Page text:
Lectrofuel, be careful with those reviews. I read the magazine article, they got the "performance" RS model, which no one buys. Why? Because the Traverse is not a performance car. They buy the more luxurious Premier or the LT Leather but few buy that model. Who wants a two ton performance car?
They also pointed out while it fell behind in every subjective test, it won every performance test (so I guess the performance package does something).
"So we dinged it in the subjective categories, but the Traverse was our numbers champion. The three vehicles were neck and neck in every performance test, but the Chevy managed moral victories in acceleration and braking and on the skidpad. When we tallied fuel economy at the end of our 1000-mile odyssey, it won that, too."
In fact, when you took away in the magazine the subjective score of 20 points, where they heavily penalized the Chevy, giving it a 5 while giving the Mazda a 19 out of 20, that was the difference in the scores. You remove that one objective opinion, and all of a sudden the Chevy is in a tie for the lead with the Subaru (the Mazda then took third).
I am not saying the review is wrong - but in this case I felt it was a little flawed. One for picking a model that no one buys (at least, no one in the last generation bought the RS), and then weighing the final field so heavily they artificially created a winner.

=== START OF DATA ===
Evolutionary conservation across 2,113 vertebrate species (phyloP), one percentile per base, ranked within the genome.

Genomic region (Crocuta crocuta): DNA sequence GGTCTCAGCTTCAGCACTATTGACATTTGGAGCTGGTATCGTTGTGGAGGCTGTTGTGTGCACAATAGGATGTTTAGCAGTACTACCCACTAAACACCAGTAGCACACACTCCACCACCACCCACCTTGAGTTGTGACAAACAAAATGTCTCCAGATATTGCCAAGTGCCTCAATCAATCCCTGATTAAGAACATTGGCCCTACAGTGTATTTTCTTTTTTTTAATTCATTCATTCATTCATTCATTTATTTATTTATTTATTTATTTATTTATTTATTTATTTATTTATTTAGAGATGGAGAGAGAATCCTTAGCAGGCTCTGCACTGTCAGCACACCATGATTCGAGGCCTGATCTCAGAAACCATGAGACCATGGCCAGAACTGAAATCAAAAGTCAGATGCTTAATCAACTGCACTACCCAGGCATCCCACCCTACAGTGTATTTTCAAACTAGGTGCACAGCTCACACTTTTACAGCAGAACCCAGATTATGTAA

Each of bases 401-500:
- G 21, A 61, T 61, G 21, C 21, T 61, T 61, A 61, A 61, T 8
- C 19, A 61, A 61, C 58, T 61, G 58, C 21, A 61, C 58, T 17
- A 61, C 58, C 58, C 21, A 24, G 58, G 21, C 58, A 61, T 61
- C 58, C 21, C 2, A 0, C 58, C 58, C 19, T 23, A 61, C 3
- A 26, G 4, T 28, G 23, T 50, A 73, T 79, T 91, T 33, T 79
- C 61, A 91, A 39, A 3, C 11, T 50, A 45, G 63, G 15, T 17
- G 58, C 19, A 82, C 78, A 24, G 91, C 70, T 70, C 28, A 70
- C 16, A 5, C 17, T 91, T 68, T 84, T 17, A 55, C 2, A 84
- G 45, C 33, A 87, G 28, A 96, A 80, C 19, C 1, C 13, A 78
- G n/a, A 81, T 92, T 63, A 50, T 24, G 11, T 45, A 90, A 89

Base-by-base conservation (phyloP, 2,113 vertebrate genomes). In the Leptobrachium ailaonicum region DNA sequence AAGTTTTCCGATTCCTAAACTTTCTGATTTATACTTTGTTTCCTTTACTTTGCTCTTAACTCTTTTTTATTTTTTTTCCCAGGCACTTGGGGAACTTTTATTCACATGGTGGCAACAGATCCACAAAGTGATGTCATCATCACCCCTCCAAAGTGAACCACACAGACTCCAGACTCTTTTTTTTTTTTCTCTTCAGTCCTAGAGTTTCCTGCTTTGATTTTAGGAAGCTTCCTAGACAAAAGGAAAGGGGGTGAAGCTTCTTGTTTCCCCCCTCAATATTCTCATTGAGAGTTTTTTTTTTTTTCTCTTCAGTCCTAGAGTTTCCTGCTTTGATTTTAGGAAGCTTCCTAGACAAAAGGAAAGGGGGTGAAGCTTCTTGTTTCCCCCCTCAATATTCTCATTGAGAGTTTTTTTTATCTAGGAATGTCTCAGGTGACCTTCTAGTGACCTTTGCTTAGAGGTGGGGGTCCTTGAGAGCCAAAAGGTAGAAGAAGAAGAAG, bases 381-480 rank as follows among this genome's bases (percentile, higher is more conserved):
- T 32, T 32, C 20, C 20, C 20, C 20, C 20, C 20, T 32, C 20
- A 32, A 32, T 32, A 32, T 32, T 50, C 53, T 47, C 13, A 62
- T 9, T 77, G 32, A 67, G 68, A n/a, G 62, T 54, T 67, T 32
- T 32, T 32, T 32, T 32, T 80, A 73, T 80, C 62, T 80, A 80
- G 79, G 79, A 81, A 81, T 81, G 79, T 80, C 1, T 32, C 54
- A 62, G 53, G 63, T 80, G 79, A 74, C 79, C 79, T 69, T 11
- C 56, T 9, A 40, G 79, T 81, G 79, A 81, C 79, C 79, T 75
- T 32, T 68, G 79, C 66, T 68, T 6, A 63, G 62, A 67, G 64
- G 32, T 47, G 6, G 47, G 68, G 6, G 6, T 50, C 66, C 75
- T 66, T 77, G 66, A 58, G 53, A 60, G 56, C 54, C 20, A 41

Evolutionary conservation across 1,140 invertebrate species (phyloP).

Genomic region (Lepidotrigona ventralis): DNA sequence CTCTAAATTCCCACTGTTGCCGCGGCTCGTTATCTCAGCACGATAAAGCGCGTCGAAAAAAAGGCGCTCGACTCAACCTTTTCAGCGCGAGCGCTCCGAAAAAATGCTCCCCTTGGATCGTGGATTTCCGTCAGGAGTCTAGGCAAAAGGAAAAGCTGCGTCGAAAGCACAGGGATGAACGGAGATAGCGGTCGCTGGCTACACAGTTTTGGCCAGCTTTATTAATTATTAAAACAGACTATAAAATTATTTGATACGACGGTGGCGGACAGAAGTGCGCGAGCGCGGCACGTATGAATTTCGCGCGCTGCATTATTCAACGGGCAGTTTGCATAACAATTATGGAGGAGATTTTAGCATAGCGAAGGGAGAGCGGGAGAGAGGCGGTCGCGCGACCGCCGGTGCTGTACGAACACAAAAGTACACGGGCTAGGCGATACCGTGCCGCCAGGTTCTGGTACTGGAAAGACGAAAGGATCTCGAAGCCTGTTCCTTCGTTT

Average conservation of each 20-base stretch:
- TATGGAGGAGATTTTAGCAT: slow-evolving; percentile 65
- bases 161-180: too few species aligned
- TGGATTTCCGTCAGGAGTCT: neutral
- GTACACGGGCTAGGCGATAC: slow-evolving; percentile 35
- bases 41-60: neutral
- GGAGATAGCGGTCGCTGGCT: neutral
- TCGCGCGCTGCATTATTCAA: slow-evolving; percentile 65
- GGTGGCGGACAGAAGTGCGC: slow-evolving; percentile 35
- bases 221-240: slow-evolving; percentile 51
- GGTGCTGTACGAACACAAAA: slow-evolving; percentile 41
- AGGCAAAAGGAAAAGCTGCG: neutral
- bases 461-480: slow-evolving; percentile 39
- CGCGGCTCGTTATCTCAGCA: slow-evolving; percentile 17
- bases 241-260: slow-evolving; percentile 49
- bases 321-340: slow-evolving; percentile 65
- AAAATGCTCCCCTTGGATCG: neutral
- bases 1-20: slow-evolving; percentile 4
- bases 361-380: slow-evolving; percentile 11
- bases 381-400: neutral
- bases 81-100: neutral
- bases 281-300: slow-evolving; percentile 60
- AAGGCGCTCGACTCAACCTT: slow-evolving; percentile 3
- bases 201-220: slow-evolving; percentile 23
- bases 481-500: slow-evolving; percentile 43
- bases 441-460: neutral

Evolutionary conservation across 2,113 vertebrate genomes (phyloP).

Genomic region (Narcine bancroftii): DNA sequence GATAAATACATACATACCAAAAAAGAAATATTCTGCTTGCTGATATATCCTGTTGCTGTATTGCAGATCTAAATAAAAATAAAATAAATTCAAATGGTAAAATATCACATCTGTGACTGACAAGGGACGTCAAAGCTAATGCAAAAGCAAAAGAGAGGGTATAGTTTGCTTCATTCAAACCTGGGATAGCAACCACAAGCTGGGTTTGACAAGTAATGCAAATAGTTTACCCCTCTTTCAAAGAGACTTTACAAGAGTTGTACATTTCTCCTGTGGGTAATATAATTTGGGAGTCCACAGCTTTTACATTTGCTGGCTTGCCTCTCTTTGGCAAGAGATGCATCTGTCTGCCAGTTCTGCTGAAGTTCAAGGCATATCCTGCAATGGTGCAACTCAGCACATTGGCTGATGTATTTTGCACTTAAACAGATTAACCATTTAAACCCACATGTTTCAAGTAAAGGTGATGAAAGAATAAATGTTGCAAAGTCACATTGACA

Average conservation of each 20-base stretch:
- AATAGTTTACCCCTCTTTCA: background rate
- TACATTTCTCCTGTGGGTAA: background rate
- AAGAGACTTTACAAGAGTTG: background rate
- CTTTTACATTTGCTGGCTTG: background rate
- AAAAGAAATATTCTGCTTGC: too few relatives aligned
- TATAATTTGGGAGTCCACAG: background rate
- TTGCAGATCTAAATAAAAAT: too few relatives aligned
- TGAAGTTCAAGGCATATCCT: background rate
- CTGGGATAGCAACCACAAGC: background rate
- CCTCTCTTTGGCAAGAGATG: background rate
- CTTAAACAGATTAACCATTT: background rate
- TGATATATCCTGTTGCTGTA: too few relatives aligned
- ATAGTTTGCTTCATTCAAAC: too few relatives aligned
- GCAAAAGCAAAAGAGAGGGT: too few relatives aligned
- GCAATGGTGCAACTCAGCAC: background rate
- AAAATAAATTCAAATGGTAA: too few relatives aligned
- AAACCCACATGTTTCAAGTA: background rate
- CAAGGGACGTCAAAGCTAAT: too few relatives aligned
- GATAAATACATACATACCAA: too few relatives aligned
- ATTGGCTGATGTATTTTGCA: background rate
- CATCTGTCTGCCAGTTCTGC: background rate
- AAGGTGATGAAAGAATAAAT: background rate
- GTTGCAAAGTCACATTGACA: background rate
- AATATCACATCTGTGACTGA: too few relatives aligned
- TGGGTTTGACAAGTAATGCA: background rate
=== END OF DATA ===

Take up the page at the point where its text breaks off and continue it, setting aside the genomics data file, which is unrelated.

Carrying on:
Then again, they don't look at reliabliity at Car and Driver - the Mazda is terrible according to Consumer Reports with a much below average for 2017 scoring 60 overall. Brakes, body integirty, and electronics all average or worse after one year. The Traverse in 2017 scored a 67 and its reliablity was average after one year - and only average (its worse score) in only one catagory - brakes.
The only point is - different magainzes value different things. Reviews are biased. I for one put much more into reliablity and test drives than what any magainze tells me. For example, The Kia Stinger is a great car to drive, but that back seat drove myself and my kids crazy (eliminated that hatchback immediately). Car magazine reviews besides Consumer Reports rarely even commented on it.
I think we all can agree the magainzes have their biases including Consumer Reports. The trick is understanding that and not taking their words for face value all the time.